Earlier this year, the Federal Trade Commission said it intends to ban non-compete agreements, and hundreds of people have submitted comments on the proposed rule change.
Non-compete terms bar workers from joining a competing business or starting their own for a set period of time after leaving a job.
Chris White – director of the Restaurant Opportunities Center United in Michigan – said many businesses want a thriving marketplace, and notes more than 900 restaurants are part of Restaurants Advancing Industry Standards in Employment or ‘RAISE’ – an initiative dedicated to promoting fair wages, better benefits and racial and gender equity in the restaurant field.
“Employers are trying to cut down competition,” said White, “but the restaurants we work with, in our RAISE program, are for expanding the industry. And we know that if we don’t do that, then the industry suffers.”
The FTC estimates around 30 million American workers are subjected to non-compete agreements.
The public comment period on the rule change ended this week. If approved, the ban could go into effect this fall.
Supporters of non-compete clauses argue they protect confidential information, trade secrets and intellectual property.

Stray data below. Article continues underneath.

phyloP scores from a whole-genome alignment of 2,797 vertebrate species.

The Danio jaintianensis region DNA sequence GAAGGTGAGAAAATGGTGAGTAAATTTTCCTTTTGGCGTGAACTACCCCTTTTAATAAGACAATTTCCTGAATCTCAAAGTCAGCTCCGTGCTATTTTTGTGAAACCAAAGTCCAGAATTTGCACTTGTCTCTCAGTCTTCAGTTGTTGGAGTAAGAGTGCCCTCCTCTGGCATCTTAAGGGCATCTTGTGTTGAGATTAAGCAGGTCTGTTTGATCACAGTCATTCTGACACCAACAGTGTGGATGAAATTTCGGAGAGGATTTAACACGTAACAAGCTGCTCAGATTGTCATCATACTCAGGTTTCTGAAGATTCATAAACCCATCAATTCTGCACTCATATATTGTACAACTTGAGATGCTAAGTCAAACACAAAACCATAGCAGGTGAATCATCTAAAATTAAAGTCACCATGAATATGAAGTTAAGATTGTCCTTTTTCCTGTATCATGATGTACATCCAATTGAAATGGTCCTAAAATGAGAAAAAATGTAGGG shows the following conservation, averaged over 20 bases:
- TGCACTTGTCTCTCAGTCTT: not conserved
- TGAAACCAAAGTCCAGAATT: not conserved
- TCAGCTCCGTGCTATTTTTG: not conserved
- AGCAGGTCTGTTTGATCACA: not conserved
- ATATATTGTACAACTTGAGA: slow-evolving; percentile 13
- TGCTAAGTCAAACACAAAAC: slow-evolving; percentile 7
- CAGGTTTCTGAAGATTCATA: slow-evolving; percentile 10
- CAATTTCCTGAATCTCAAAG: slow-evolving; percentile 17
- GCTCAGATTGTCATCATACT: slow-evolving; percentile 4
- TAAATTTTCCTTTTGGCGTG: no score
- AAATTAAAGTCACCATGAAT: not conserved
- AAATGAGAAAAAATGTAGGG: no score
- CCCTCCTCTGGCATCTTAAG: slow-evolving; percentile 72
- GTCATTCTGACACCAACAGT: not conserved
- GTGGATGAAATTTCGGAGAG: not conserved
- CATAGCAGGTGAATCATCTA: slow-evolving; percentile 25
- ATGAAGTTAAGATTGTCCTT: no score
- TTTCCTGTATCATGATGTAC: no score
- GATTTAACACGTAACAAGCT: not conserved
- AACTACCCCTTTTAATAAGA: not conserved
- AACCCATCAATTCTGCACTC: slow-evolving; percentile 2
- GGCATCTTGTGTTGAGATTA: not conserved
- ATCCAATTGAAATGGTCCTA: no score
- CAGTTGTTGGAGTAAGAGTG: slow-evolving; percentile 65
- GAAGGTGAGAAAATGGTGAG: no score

Teófilo Reyes – chief program officer at Restaurant Opportunities Centers United – said non-compete terms rob workers of the freedom and power to move without restrictions to different employers within an industry, or even start their own business.
“Because there’s been a labor shortage, wages are actually increasing,” said Reyes. “And so this is another tool that employers use to keep wages artificially low, because if you can’t move from your low-wage job to a higher paying job, that means that it keeps everybody’s wages a little lower.”
According to FTC estimates, the proposed rule would boost workers’ earnings across industries and job levels by $250 billion per year or more.
Researchers also have found that banning non-competes nationwide would shrink racial and gender wage gaps.
This story was written by Nadia Ramlagan, a producer at Public News Service, where this story first appeared.